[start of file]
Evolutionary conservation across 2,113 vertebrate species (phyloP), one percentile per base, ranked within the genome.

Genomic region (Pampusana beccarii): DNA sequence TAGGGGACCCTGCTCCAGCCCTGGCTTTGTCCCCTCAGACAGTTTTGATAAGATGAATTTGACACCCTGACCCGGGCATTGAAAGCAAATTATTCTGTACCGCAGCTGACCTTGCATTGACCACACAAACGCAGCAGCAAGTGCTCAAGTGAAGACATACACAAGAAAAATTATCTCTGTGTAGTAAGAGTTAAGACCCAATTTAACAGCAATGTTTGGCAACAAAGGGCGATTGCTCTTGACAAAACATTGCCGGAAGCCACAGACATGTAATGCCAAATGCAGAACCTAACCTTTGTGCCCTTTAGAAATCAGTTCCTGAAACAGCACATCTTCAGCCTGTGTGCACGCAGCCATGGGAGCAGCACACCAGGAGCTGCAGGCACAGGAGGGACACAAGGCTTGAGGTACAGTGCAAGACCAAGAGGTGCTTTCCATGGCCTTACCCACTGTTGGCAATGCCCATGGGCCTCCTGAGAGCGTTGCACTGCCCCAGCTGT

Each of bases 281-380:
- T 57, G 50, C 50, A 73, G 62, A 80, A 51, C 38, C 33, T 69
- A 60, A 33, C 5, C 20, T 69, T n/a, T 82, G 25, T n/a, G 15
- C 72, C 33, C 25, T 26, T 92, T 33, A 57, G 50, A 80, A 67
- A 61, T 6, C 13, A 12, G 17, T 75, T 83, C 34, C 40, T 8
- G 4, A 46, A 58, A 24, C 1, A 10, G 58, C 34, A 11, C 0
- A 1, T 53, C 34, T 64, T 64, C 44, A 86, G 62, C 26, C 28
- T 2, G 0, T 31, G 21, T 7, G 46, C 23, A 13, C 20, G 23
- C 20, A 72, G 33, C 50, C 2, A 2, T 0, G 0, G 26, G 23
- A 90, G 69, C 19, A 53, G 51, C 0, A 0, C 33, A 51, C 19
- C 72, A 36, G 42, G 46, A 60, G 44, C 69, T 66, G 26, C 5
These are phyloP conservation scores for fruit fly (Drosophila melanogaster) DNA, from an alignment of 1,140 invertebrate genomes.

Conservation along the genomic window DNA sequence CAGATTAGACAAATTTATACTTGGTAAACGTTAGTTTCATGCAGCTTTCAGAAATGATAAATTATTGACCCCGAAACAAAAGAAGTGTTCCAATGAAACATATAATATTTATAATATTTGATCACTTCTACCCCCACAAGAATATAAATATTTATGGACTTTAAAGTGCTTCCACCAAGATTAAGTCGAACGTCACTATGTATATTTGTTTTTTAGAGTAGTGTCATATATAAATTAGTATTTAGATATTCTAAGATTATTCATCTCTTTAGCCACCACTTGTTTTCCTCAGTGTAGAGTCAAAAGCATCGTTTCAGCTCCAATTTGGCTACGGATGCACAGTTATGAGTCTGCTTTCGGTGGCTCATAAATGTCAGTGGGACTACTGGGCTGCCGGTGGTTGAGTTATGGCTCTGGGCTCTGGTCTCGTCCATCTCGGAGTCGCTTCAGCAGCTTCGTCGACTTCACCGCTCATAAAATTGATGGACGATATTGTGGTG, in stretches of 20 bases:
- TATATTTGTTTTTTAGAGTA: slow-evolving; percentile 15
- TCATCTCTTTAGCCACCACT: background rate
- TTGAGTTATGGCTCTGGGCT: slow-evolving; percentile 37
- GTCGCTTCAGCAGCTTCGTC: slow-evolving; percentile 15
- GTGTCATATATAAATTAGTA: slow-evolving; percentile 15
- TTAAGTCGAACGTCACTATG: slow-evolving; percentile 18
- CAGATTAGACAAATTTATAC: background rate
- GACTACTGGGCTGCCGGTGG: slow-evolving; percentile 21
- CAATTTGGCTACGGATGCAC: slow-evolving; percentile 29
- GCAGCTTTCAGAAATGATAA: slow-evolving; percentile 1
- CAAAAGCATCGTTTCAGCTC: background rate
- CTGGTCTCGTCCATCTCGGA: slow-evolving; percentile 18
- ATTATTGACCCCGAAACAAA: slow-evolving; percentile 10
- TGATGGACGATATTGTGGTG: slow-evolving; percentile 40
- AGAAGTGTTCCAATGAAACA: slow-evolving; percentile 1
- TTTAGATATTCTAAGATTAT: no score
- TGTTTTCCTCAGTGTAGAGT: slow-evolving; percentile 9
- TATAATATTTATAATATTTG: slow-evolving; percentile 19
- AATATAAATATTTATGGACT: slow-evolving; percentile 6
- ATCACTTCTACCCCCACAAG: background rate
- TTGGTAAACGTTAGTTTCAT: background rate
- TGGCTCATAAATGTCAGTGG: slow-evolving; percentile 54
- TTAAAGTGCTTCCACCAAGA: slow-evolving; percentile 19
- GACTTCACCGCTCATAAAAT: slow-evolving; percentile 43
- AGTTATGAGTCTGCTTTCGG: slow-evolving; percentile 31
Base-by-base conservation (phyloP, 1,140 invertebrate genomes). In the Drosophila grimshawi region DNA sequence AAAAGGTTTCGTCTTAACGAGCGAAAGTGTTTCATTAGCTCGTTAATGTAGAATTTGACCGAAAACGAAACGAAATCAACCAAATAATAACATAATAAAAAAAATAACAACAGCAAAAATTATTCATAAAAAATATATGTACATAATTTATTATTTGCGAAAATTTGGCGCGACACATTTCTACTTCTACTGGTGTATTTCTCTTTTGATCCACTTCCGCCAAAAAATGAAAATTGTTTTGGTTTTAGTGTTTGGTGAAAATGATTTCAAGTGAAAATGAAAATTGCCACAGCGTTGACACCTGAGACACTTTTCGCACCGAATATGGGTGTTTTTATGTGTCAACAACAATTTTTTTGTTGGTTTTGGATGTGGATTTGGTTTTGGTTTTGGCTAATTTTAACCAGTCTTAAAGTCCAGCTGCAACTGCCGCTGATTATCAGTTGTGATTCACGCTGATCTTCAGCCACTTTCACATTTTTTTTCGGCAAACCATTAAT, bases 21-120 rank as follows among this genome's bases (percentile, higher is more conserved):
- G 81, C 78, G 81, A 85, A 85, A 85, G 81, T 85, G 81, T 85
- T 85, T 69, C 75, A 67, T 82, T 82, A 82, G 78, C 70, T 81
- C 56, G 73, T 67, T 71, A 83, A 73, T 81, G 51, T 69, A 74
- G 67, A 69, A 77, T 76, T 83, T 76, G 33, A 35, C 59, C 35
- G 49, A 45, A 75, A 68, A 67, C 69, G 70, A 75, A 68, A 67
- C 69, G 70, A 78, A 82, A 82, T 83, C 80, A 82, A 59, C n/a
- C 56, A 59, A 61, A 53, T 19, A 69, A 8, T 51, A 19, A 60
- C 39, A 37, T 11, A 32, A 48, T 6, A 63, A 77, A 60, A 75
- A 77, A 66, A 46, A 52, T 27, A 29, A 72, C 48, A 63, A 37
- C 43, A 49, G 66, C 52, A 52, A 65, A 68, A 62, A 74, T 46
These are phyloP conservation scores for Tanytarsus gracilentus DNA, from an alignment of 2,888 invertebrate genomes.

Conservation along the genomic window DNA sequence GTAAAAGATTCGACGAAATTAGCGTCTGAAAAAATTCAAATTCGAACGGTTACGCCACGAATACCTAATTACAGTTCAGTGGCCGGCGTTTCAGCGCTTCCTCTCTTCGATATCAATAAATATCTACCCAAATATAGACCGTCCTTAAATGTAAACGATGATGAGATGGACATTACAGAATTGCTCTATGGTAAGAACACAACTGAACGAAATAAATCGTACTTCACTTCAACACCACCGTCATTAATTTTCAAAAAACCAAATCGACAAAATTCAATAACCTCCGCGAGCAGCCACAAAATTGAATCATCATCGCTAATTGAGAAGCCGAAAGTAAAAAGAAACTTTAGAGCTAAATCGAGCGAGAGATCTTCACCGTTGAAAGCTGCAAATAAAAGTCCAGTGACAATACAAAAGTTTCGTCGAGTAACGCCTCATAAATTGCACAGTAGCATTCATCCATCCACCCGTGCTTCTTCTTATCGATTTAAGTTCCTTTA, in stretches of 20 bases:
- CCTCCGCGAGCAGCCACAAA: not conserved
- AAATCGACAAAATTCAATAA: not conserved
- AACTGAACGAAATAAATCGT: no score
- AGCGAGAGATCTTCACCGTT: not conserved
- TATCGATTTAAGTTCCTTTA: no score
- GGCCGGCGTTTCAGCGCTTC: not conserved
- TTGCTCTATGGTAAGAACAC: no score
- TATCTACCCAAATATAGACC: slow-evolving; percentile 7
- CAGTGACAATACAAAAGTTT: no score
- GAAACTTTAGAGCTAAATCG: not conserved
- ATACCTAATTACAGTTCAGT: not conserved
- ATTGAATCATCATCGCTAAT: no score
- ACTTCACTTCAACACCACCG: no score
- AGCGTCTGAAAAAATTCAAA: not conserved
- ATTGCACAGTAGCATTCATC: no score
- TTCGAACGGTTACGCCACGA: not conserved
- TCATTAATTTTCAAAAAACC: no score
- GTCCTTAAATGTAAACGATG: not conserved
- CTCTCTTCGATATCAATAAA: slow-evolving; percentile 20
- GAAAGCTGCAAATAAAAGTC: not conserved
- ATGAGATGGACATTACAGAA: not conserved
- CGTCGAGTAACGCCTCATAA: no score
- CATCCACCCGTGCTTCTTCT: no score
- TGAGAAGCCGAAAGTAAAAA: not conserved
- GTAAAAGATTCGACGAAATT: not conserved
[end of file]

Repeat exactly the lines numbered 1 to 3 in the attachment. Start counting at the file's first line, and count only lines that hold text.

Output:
Evolutionary conservation across 2,113 vertebrate species (phyloP), one percentile per base, ranked within the genome.

Genomic region (Pampusana beccarii): DNA sequence TAGGGGACCCTGCTCCAGCCCTGGCTTTGTCCCCTCAGACAGTTTTGATAAGATGAATTTGACACCCTGACCCGGGCATTGAAAGCAAATTATTCTGTACCGCAGCTGACCTTGCATTGACCACACAAACGCAGCAGCAAGTGCTCAAGTGAAGACATACACAAGAAAAATTATCTCTGTGTAGTAAGAGTTAAGACCCAATTTAACAGCAATGTTTGGCAACAAAGGGCGATTGCTCTTGACAAAACATTGCCGGAAGCCACAGACATGTAATGCCAAATGCAGAACCTAACCTTTGTGCCCTTTAGAAATCAGTTCCTGAAACAGCACATCTTCAGCCTGTGTGCACGCAGCCATGGGAGCAGCACACCAGGAGCTGCAGGCACAGGAGGGACACAAGGCTTGAGGTACAGTGCAAGACCAAGAGGTGCTTTCCATGGCCTTACCCACTGTTGGCAATGCCCATGGGCCTCCTGAGAGCGTTGCACTGCCCCAGCTGT

Each of bases 281-380: